ShareThis Page

Poth is in his final season as a Jayhawk

| Wednesday, April 29, 2015, 9:00 p.m.
Shawn Poth, a senior at Jeannette High School, has been athlete of the week several times representing several sports throughout his varsity career as a Jayhawk.
Kristie Linden | Trib Total Media
Shawn Poth, a senior at Jeannette High School, has been athlete of the week several times representing several sports throughout his varsity career as a Jayhawk.

Shawn Poth, a senior at Jeannette High School, has been an athlete of the week several times in both of his sports — baseball and soccer — and now he's playing in the final games of his varsity career as a Jayhawk.

Poth, who plays third base, likes his position on the team and has been there since last season.

“We call it the hot corner,” Poth said. “The fastest and hardest balls come your way. You've got to be quick with ground balls and line drives. You have to be fast.”

So far this year, Poth said he's done well fielding the ball but he needs to improve his hitting skills.

Spring sports seasons in this area typically have a rough time getting started. In the past few years, Jeannette players have had to wait for snow to melt, for the weather to warm up and, this year, they've been waiting on the rain to stop. The snow, hasn't stopped them so far.

“We've played two games in the snow,” said Poth. “The first game, it snowed the whole time, you could barely see the ball. It's much harder to play baseball in the cold.”

Poth said the team is also suffering from frequently canceled and delayed games interrupting any chance the Jayhawks have of getting into a rhythm. Some games have been canceled not because of current weather but because the field is still drying out from the day before. It can be frustrating for the players.

“Baseball is very mental,” said Poth. “You have to know the game in order to play, to know what your next move is.”

Head coach Marcus Clarkson is the calm one of the two, Poth said with a laugh referring to assistant coach Rich Ault as the “less calm one.”

“(Clarkson) is trying his best with all of the games rescheduled and with no field to practice on,” said Poth. “We've just been in the outfield and batting cages. It's like half a practice.”

This year's team is made up of mostly younger players, he said, and so it's incumbent upon the upperclassmen to help them with the learning process.

There is much to acclimate to when you're coming into a varsity sport for the first time.

“We're getting them out of their shells. They're doing pretty good,” he said.

“It feels rough, but we've had a lot of close games decided by the umps. I feel we can do very well.

“We still have a lot of games to get in.”

After graduation, Poth intends to continue working at Chick-Fil-A and will enter Westmoreland County Community College in the fall. He plans to study architectural drafting and design.

He wants to design the world's largest building one day and he likes construction and being more hands-on.

The idea of getting to split his time between an office designing projects and on the job site overseeing the work appeals to him.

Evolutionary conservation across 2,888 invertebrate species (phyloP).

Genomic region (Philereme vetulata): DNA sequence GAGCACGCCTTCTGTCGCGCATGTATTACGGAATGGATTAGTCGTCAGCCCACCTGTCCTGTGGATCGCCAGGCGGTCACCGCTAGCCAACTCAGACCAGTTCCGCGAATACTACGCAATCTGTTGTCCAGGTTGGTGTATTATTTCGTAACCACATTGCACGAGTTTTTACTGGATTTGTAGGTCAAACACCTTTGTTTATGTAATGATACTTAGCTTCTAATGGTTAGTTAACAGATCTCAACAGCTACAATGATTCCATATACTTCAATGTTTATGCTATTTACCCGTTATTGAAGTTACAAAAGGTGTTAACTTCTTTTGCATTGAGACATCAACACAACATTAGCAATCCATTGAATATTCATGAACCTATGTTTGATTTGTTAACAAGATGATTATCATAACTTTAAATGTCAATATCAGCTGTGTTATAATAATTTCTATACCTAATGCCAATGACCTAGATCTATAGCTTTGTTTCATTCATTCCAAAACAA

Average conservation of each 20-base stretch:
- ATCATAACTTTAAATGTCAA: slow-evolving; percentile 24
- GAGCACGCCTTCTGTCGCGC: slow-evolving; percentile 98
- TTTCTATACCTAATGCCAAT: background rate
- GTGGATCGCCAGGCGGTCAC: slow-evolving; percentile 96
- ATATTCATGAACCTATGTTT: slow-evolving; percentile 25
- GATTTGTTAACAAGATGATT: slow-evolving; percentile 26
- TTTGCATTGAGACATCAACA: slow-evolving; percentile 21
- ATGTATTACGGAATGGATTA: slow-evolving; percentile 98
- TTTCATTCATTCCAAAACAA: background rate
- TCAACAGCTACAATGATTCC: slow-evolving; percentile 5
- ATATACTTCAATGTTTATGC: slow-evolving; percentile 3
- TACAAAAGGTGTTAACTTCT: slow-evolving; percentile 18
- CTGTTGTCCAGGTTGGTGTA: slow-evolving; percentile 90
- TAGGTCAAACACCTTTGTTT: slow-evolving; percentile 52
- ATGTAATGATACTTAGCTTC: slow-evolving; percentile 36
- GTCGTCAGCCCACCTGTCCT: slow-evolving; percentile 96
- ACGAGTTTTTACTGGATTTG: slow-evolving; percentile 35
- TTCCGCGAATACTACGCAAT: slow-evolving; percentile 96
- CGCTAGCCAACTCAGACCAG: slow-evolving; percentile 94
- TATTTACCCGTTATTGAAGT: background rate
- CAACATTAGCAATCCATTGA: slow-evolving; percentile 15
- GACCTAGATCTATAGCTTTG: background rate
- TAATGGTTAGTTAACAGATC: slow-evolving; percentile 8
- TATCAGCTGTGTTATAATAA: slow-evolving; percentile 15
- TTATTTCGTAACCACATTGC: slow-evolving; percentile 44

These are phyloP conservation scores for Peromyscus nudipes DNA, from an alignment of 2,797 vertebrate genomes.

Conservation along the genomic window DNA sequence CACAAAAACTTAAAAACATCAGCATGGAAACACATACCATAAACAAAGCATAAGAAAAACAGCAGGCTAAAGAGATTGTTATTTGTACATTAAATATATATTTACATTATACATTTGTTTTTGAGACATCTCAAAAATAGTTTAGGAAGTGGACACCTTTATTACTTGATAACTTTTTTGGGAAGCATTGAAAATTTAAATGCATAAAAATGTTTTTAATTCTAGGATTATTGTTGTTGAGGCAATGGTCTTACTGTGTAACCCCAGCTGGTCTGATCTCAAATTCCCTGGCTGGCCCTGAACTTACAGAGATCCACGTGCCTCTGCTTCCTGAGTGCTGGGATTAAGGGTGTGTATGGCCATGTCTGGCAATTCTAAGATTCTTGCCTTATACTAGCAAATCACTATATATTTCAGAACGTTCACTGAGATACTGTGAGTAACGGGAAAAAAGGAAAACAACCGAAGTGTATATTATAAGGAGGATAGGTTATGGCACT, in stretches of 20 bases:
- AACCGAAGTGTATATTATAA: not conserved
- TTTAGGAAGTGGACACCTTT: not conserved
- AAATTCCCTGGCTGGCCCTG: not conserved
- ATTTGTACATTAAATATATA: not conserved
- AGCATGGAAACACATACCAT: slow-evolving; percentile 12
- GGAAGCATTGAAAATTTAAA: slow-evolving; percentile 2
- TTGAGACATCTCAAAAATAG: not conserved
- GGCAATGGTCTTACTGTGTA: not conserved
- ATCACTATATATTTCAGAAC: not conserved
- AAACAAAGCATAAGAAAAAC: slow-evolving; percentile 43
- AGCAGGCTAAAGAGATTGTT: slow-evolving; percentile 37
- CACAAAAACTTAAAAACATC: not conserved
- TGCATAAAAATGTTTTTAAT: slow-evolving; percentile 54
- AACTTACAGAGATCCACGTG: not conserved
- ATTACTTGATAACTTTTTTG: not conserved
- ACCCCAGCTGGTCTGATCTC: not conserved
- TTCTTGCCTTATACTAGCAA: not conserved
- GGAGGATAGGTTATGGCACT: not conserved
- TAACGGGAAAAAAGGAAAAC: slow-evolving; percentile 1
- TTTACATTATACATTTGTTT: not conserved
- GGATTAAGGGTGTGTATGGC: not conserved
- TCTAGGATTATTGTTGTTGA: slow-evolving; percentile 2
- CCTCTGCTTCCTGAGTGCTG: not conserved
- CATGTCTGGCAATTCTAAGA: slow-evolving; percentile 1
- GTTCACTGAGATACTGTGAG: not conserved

“I'll like getting to see it get made,” he said.

It hasn't really hit him yet that his senior year is drawing to a close, but he's ready for the next step.

“Two months left, it will be great,” he said.

Poth is the son of Christine and Shawn Poth Sr. and is the brother of Nicole, Courtney, Rachel and Hannah Poth.

“I want to thank my family for supporting me in everything I do,” he said.

Kristie Linden is an editor for Trib Total Media. She can be reached at klinden@tribweb.com or 724-838-5154.

TribLIVE commenting policy

You are solely responsible for your comments and by using TribLive.com you agree to our Terms of Service.

We moderate comments. Our goal is to provide substantive commentary for a general readership. By screening submissions, we provide a space where readers can share intelligent and informed commentary that enhances the quality of our news and information.

While most comments will be posted if they are on-topic and not abusive, moderating decisions are subjective. We will make them as carefully and consistently as we can. Because of the volume of reader comments, we cannot review individual moderation decisions with readers.

We value thoughtful comments representing a range of views that make their point quickly and politely. We make an effort to protect discussions from repeated comments either by the same reader or different readers

We follow the same standards for taste as the daily newspaper. A few things we won't tolerate: personal attacks, obscenity, vulgarity, profanity (including expletives and letters followed by dashes), commercial promotion, impersonations, incoherence, proselytizing and SHOUTING. Don't include URLs to Web sites.

We do not edit comments. They are either approved or deleted. We reserve the right to edit a comment that is quoted or excerpted in an article. In this case, we may fix spelling and punctuation.

We welcome strong opinions and criticism of our work, but we don't want comments to become bogged down with discussions of our policies and we will moderate accordingly.

We appreciate it when readers and people quoted in articles or blog posts point out errors of fact or emphasis and will investigate all assertions. But these suggestions should be sent via e-mail. To avoid distracting other readers, we won't publish comments that suggest a correction. Instead, corrections will be made in a blog post or in an article.